in the field of design. The most fashionable seems to be, today, the
Storytelling approach, but marginal aspects of the semiotic theory are also
evident in Design thinking and Scenario-Based Design.

Thus, taking into account the more than twenty-year old presence of
semiotics in the schools of design and project, today it might be useful to
pose a general question, around which the thematic issue we are launching
will revolve: “Is it possible to identify a set of semiotic methods to be
used in design?”

Starting from this general question, which the Ocula editors as an
independent group of scholars has already begun to answer (See the books:
Michela Deni and Giampaolo Proni, La semiotica e il progetto. Design,
comunicazione, marketing, Milano, FrancoAngeli, 2008; Cinzia Bianchi,
Federico Montanari, Salvatore Zingale, La semiotica e il progetto 2. Spazi,
oggetti, interfacce, Milano, FrancoAngeli, 2010), we welcome the
contributions by scholars with a semiotic background who have taught or
teach in design programs. We will also accept, as is our costume,
contributions by scholars from other disciplines -first of all industrial
design- who, when teaching in design courses, have adopted or used topics
that can dialogue with semiotics.
The contributions to submit can be developed by taking as an example one of
the following points, considering that, however, they are supposed to
explain and discuss how the chosen topic can lead to a more complete
training of designers:

1. Present a semiotic subject that you think to be particularly useful and
fruitful in the teaching of design. It is also possible to put together
more than one subject, always keeping in view the final coherence of themes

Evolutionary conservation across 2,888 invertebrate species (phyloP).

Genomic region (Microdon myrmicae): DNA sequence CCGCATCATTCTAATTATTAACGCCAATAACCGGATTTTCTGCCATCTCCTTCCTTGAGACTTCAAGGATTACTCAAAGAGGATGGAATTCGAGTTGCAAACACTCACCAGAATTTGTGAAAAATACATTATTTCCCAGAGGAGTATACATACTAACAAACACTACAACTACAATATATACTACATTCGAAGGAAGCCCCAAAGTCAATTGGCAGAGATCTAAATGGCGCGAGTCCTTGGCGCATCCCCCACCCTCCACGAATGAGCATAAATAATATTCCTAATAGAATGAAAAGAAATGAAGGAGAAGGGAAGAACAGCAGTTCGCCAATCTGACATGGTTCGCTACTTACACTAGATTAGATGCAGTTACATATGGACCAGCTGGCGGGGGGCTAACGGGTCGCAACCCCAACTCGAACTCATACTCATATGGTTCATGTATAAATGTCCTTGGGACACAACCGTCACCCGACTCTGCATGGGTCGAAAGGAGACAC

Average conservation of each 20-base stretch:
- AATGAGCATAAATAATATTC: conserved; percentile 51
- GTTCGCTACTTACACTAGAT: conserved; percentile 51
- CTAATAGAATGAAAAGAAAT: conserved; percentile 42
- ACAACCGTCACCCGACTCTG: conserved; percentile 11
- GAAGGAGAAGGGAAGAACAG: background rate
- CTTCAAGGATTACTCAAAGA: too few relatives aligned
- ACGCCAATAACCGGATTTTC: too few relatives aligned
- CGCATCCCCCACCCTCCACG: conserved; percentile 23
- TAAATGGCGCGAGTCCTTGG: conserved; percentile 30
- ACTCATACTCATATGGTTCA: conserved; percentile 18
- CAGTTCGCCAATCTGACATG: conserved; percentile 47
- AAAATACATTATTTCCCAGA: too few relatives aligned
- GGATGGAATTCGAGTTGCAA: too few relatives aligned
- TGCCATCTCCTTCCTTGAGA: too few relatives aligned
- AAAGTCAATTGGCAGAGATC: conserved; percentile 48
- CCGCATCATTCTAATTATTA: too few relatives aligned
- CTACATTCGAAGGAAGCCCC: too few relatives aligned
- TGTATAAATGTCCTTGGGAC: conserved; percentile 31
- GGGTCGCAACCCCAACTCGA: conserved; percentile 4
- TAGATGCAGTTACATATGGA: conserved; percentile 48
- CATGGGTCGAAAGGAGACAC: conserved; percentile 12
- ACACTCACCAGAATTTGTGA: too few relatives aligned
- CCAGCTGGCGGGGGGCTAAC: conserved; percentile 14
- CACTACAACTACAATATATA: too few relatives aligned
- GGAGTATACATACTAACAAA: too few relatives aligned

and goals;
2. Report on a real teaching experience, that may include field and case
studies, particularly if the approach has been experimental, or in the form
of laboratories or workshops from which it was possible to draw and share
methodological suggestions;
3. Propose topics and problems in the teaching of design that, though they
would require some “semiotic attention”, yet do not receive it or receive
it in an inefficient way.

Informations:

The acceptance of the articles and their publication is subject to blind
peer review.
The Authors can find all the editing and format rules at the page “Come si
collabora”, on the home page. The page includes an Italian, English and
French text. Please read it carefully and follow the recommendations.
There are no official limits of length to the articles, yet we recommend
40.000 characters as a reasonable maximum measure (including spaces, notes
and references);
Files format accepted are .doc, docx, .odt;
The articles may include any kind of images;
Images (photographies, graphs, tables) must be included in the main text
file and submitted each as a separate file, in .jpg, .png, .tif, .eps, .psd
formats.
The Authors must send their contribution in two versions: one in anonymous
form, to be sent to the reviewers, and the other containing name, position,
email, website, biographic notes. Each version must be a separate file.
In the anonymous file, in any reference to the Author’s publications the
name must be cancelled and replaced by “Author” and the titles by “Title of
the publication”. The date must be let visible.
To write the articles please use the templates and that can also be
downloaded from the page “Come si collabora”.

Articles must be sent to: redazione@ocula.it

YOUR COMMENT IS HIGHLY APPRECIATED, THANKS! FEEL FREE TO SEND ME MORE DESIGN RESOURCES!